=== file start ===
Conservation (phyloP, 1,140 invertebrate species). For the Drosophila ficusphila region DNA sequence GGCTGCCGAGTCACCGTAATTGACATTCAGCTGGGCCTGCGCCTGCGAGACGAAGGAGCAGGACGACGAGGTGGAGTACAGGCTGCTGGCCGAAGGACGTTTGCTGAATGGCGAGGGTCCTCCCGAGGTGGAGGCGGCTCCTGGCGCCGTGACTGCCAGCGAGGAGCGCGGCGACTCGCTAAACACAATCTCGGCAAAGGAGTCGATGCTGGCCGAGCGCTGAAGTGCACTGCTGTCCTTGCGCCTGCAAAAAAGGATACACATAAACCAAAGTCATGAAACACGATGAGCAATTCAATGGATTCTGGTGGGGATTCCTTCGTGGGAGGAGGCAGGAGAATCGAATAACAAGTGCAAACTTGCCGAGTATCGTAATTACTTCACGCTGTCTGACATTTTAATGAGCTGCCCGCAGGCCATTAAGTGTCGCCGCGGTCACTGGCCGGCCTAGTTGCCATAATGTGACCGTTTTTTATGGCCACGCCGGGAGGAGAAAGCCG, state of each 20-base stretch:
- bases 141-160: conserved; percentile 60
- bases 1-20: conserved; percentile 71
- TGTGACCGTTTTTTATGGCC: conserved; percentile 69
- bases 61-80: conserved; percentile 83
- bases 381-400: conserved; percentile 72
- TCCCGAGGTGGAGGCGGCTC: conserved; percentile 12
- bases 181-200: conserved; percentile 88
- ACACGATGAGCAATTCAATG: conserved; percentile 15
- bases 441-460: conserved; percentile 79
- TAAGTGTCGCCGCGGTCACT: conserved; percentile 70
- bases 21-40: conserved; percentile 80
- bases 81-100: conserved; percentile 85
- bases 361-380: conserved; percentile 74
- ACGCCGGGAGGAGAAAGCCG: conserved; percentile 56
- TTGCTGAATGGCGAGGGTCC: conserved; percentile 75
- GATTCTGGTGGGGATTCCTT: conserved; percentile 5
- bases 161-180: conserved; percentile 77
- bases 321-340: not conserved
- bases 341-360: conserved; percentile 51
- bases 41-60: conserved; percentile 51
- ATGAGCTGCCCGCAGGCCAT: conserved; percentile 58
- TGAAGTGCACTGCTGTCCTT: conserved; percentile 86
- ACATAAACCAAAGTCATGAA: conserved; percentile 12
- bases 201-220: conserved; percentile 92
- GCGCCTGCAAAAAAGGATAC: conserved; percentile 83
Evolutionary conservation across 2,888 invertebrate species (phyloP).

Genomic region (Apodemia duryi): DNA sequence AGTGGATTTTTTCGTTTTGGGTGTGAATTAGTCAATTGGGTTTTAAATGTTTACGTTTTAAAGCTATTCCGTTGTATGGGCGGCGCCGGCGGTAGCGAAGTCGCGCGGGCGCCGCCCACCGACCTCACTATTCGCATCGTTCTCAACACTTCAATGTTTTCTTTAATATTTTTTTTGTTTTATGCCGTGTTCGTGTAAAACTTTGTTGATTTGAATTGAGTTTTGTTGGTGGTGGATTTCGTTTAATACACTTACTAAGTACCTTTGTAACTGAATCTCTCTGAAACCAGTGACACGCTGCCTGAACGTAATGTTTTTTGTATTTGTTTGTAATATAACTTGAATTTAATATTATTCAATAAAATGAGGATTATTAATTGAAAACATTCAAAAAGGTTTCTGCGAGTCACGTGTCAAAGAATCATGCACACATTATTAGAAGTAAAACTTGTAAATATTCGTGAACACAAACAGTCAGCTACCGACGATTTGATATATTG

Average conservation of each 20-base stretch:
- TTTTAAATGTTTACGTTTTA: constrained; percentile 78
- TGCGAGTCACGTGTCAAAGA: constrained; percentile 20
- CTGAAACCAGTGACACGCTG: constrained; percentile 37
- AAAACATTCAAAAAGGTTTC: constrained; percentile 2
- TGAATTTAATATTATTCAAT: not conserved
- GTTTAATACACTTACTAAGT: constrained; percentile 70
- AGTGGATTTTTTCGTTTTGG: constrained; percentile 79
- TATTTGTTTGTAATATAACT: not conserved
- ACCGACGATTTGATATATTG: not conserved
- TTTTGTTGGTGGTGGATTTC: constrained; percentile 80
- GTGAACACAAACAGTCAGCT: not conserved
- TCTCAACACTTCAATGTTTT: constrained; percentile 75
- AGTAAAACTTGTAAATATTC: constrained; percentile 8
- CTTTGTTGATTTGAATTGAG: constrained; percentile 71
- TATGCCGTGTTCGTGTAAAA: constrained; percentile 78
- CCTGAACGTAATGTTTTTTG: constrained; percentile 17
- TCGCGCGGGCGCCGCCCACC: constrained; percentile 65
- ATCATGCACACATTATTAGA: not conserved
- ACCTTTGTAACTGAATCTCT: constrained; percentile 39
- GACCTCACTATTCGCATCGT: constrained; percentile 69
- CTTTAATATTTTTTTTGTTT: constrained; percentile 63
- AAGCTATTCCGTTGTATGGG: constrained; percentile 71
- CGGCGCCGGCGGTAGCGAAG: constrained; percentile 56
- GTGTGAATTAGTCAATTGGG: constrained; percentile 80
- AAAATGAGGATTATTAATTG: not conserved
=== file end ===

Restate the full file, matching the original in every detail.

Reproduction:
Conservation (phyloP, 1,140 invertebrate species). For the Drosophila ficusphila region DNA sequence GGCTGCCGAGTCACCGTAATTGACATTCAGCTGGGCCTGCGCCTGCGAGACGAAGGAGCAGGACGACGAGGTGGAGTACAGGCTGCTGGCCGAAGGACGTTTGCTGAATGGCGAGGGTCCTCCCGAGGTGGAGGCGGCTCCTGGCGCCGTGACTGCCAGCGAGGAGCGCGGCGACTCGCTAAACACAATCTCGGCAAAGGAGTCGATGCTGGCCGAGCGCTGAAGTGCACTGCTGTCCTTGCGCCTGCAAAAAAGGATACACATAAACCAAAGTCATGAAACACGATGAGCAATTCAATGGATTCTGGTGGGGATTCCTTCGTGGGAGGAGGCAGGAGAATCGAATAACAAGTGCAAACTTGCCGAGTATCGTAATTACTTCACGCTGTCTGACATTTTAATGAGCTGCCCGCAGGCCATTAAGTGTCGCCGCGGTCACTGGCCGGCCTAGTTGCCATAATGTGACCGTTTTTTATGGCCACGCCGGGAGGAGAAAGCCG, state of each 20-base stretch:
- bases 141-160: conserved; percentile 60
- bases 1-20: conserved; percentile 71
- TGTGACCGTTTTTTATGGCC: conserved; percentile 69
- bases 61-80: conserved; percentile 83
- bases 381-400: conserved; percentile 72
- TCCCGAGGTGGAGGCGGCTC: conserved; percentile 12
- bases 181-200: conserved; percentile 88
- ACACGATGAGCAATTCAATG: conserved; percentile 15
- bases 441-460: conserved; percentile 79
- TAAGTGTCGCCGCGGTCACT: conserved; percentile 70
- bases 21-40: conserved; percentile 80
- bases 81-100: conserved; percentile 85
- bases 361-380: conserved; percentile 74
- ACGCCGGGAGGAGAAAGCCG: conserved; percentile 56
- TTGCTGAATGGCGAGGGTCC: conserved; percentile 75
- GATTCTGGTGGGGATTCCTT: conserved; percentile 5
- bases 161-180: conserved; percentile 77
- bases 321-340: not conserved
- bases 341-360: conserved; percentile 51
- bases 41-60: conserved; percentile 51
- ATGAGCTGCCCGCAGGCCAT: conserved; percentile 58
- TGAAGTGCACTGCTGTCCTT: conserved; percentile 86
- ACATAAACCAAAGTCATGAA: conserved; percentile 12
- bases 201-220: conserved; percentile 92
- GCGCCTGCAAAAAAGGATAC: conserved; percentile 83
Evolutionary conservation across 2,888 invertebrate species (phyloP).

Genomic region (Apodemia duryi): DNA sequence AGTGGATTTTTTCGTTTTGGGTGTGAATTAGTCAATTGGGTTTTAAATGTTTACGTTTTAAAGCTATTCCGTTGTATGGGCGGCGCCGGCGGTAGCGAAGTCGCGCGGGCGCCGCCCACCGACCTCACTATTCGCATCGTTCTCAACACTTCAATGTTTTCTTTAATATTTTTTTTGTTTTATGCCGTGTTCGTGTAAAACTTTGTTGATTTGAATTGAGTTTTGTTGGTGGTGGATTTCGTTTAATACACTTACTAAGTACCTTTGTAACTGAATCTCTCTGAAACCAGTGACACGCTGCCTGAACGTAATGTTTTTTGTATTTGTTTGTAATATAACTTGAATTTAATATTATTCAATAAAATGAGGATTATTAATTGAAAACATTCAAAAAGGTTTCTGCGAGTCACGTGTCAAAGAATCATGCACACATTATTAGAAGTAAAACTTGTAAATATTCGTGAACACAAACAGTCAGCTACCGACGATTTGATATATTG

Average conservation of each 20-base stretch:
- TTTTAAATGTTTACGTTTTA: constrained; percentile 78
- TGCGAGTCACGTGTCAAAGA: constrained; percentile 20
- CTGAAACCAGTGACACGCTG: constrained; percentile 37
- AAAACATTCAAAAAGGTTTC: constrained; percentile 2
- TGAATTTAATATTATTCAAT: not conserved
- GTTTAATACACTTACTAAGT: constrained; percentile 70
- AGTGGATTTTTTCGTTTTGG: constrained; percentile 79
- TATTTGTTTGTAATATAACT: not conserved
- ACCGACGATTTGATATATTG: not conserved
- TTTTGTTGGTGGTGGATTTC: constrained; percentile 80
- GTGAACACAAACAGTCAGCT: not conserved
- TCTCAACACTTCAATGTTTT: constrained; percentile 75
- AGTAAAACTTGTAAATATTC: constrained; percentile 8
- CTTTGTTGATTTGAATTGAG: constrained; percentile 71
- TATGCCGTGTTCGTGTAAAA: constrained; percentile 78
- CCTGAACGTAATGTTTTTTG: constrained; percentile 17
- TCGCGCGGGCGCCGCCCACC: constrained; percentile 65
- ATCATGCACACATTATTAGA: not conserved
- ACCTTTGTAACTGAATCTCT: constrained; percentile 39
- GACCTCACTATTCGCATCGT: constrained; percentile 69
- CTTTAATATTTTTTTTGTTT: constrained; percentile 63
- AAGCTATTCCGTTGTATGGG: constrained; percentile 71
- CGGCGCCGGCGGTAGCGAAG: constrained; percentile 56
- GTGTGAATTAGTCAATTGGG: constrained; percentile 80
- AAAATGAGGATTATTAATTG: not conserved